Slip in home bathroom was work-related

Slip in home bathroom was work-related

A manager who injured his back at home while he was “hurrying” to answer his work phone has been awarded workers’ compensation, with a commission finding he satisfied the test established by the High Court motel sex case.

Queensland IRC Deputy President Daniel O’Connor found the manager had been on call and his actions at the time of the incident were encouraged by his employer.

At about 10pm on 21 March 2013, the Blenners Transport Pty Ltd fleet service manager sustained a disc protrusion in his lower back when he got out of the shower at home to answer his work mobile and slipped on wet bathroom tiles.

He claimed workers’ compensation, but the employer denied liability, and he appealed.

He told the IRC that he was obliged to answer his work mobile phone every time it rang.

He said his supervisor had chastised him on a number of occasions for not answering it when he was on call, because he was responsible for driver and public safety.

“If a truck’s broken down in the middle of a road or on a blind corner or something… I want to do everything I can to make sure it’s safe as soon as possible,” he said.

The Workers’ Compensation Regulator claimed the manager’s disc protrusion didn’t fall under the definition of “injury” in the State workers’ comp Act.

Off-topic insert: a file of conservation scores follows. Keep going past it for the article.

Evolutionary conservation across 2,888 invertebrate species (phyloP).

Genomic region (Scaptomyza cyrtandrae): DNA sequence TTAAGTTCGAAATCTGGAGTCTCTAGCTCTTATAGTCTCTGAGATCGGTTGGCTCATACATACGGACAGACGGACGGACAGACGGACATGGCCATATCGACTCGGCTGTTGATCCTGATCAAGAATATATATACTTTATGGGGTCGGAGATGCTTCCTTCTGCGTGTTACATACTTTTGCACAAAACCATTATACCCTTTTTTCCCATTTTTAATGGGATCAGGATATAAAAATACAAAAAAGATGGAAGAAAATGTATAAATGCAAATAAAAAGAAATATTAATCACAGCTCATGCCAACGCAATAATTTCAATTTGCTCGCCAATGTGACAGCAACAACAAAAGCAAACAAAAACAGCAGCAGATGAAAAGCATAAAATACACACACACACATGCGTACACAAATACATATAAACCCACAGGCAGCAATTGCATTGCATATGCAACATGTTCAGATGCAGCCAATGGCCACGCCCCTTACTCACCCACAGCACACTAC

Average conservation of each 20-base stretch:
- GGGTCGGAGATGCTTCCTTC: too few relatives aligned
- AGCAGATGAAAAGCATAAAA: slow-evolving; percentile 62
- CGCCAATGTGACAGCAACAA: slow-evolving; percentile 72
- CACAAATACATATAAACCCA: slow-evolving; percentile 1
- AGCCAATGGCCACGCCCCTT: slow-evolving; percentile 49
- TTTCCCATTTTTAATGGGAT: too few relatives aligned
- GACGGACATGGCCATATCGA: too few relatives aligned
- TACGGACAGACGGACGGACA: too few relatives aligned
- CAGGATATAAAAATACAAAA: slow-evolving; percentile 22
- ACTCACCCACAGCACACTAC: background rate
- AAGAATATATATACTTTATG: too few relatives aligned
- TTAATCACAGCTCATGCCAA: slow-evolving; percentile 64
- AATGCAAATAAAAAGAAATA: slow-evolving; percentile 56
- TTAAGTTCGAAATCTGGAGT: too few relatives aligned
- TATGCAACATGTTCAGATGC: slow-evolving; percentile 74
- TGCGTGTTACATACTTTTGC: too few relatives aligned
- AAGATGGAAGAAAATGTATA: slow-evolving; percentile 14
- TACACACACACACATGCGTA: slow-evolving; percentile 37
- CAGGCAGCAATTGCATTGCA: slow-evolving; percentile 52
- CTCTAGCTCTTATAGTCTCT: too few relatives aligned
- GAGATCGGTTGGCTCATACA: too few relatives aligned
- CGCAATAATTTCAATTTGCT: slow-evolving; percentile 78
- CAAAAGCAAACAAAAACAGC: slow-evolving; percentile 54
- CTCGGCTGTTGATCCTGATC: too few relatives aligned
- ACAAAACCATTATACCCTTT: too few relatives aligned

Deputy President O’Connor said that under the two-part test established in Comcare v PVYW [2013] HCA 41 – where a worker who was injured while having sex on a work trip was denied compensation – the Blenners Transport manager’s injury was compensable if the employer induced or encouraged the activity that caused it.

He said the activity the manager was engaged in at the time of the incident was answering the work telephone, not “running” as claimed by the Regulator.

The manager was anxious to answer the phone before it went to message bank and “was hurrying to do so”, but not running, he found.

“There is little doubt in my mind that on the evidence before the Commission, the [manager] was induced or encouraged to engage in the activity that he did.

“It was a term of the [manager’s] contract of employment with his employer that he make himself available to be on call from time to time; [and] that he was supplied with a work telephone for the purpose of carrying out his employment duties.”

Deputy President O’Connor also found there was a causal relationship between the manager’s fall and his disc protrusion, and upheld his appeal.

He said the six hours between the fall in the bathroom and the onset of his pain, “in the absence of any competing causal incident leads me to conclude, on the balance of probabilities, that the [manager’s] employment was a significant contributing factor to his injury”.